Clinical factors including the time to biochemical recurrence following surgery can help predict the risk of prostate cancer death for patients following a radical prostatectomy, according to a study in the July 27 issue of JAMA.
Radical prostatectomy (removal of the prostate) is one of the most common treatments for prostate cancer and generally provides excellent cancer control, according to background information in the article. However, approximately 35 percent of patients will develop a prostate-specific antigen (PSA) recurrence ("biochemical recurrence") within 10 years after surgery. Due to the sensitivity of PSA to detect disease recurrence early, many patients have a long interval between biochemical recurrence and the development of local recurrence or distant metastasis.
Given the protracted natural history, the researchers had previously identified clinical variables to help stratify patients for risk of metastasis: time from surgery to biochemical recurrence, pathological Gleason score (a grading system for prostate tumors), and PSA doubling time (PSADT; the time it takes for the PSA value to double). Previous research has confirmed that a short PDADT is a risk factor for clinical progression and prostate cancer-specific death.
Stephen J. Freedland, M.D., of The Brady Urological Institute, Johns Hopkins Medicine, Baltimore, and colleagues conducted a study to 1) identify clinical factors that are associated with increased risk for prostate cancer-specific death following radical prostatectomy, and 2) to identify men who are at high risk and may benefit from aggressive treatment and as well as to identify those men who are at low risk and can be safely observed. The study included 379 men who had undergone radical prostatectomy between 1982 and 2000 and who had a biochemical recurrence. The average follow-up after surgery was 10.3 years.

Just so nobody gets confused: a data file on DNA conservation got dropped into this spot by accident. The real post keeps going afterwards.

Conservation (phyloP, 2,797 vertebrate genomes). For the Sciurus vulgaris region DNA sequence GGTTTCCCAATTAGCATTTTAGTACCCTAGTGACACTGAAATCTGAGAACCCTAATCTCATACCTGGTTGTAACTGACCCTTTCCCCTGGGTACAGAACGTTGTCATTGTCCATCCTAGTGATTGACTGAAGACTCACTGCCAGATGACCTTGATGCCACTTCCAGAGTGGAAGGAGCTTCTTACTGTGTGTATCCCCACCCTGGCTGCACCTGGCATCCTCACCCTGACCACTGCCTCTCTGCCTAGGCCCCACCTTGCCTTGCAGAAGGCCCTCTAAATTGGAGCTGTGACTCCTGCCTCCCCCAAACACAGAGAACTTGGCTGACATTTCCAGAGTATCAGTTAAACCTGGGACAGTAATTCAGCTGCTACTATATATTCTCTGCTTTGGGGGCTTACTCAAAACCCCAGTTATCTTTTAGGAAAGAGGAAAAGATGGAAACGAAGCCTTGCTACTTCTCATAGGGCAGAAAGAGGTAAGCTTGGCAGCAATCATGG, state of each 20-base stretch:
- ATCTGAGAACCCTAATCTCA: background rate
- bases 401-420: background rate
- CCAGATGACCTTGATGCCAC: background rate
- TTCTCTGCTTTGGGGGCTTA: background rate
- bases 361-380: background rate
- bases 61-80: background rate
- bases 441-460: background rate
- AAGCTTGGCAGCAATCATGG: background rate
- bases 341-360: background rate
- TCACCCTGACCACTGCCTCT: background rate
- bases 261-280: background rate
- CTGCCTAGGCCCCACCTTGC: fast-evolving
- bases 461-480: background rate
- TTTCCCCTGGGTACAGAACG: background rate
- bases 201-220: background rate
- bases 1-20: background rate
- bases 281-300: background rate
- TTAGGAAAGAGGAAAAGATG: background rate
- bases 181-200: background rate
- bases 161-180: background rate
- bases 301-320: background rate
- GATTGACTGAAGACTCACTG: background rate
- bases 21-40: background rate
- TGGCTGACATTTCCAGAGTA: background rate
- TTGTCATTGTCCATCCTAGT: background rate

The researchers found that PSA doubling time (less than 3.0 vs. 3.0-8.9 vs. 9.0-14.9 vs. 15.0 or more months), pathological Gleason score (7 or less vs. 8-10), and time from surgery to biochemical recurrence (3 or less vs. greater than 3 years) were all significant risk factors for time to prostate-specific death. Using these 3 variables, tables were constructed to estimate the risk of prostate cancer-specific survival at year 15 after biochemical recurrence.
Patients with a PSADT less than 3 months had a median survival of 6 years. Patients with a PSADT less than 3 months, biochemical recurrence 3 years or less after surgery, and a pathological Gleason score of 8-10 had a median survival of 3 years. Patients with a PSADT of 15 or more months and a biochemical recurrence more than 3 years after surgery had a 100 percent prostate cancer-specific survival.
"Using the current data, patients at high risk of death due to prostate cancer can be identified. These patients should be offered aggressive combined multimodality treatment using hormonal and cytotoxic chemotherapy, particularly in light of recent data suggesting that chemotherapy can modestly, but significantly, prolong survival in patients with hormone refractory disease," the authors write.
Source: Eurekalert & othersLast reviewed: By John M. Grohol, Psy.D. on 21 Feb 2009
Published on PsychCentral.com. All rights reserved.
Times of general calamity and confusion have ever been productive of the greatest minds. The purest ore is produced from the hottest furnace.
~ Charles Caleb Colton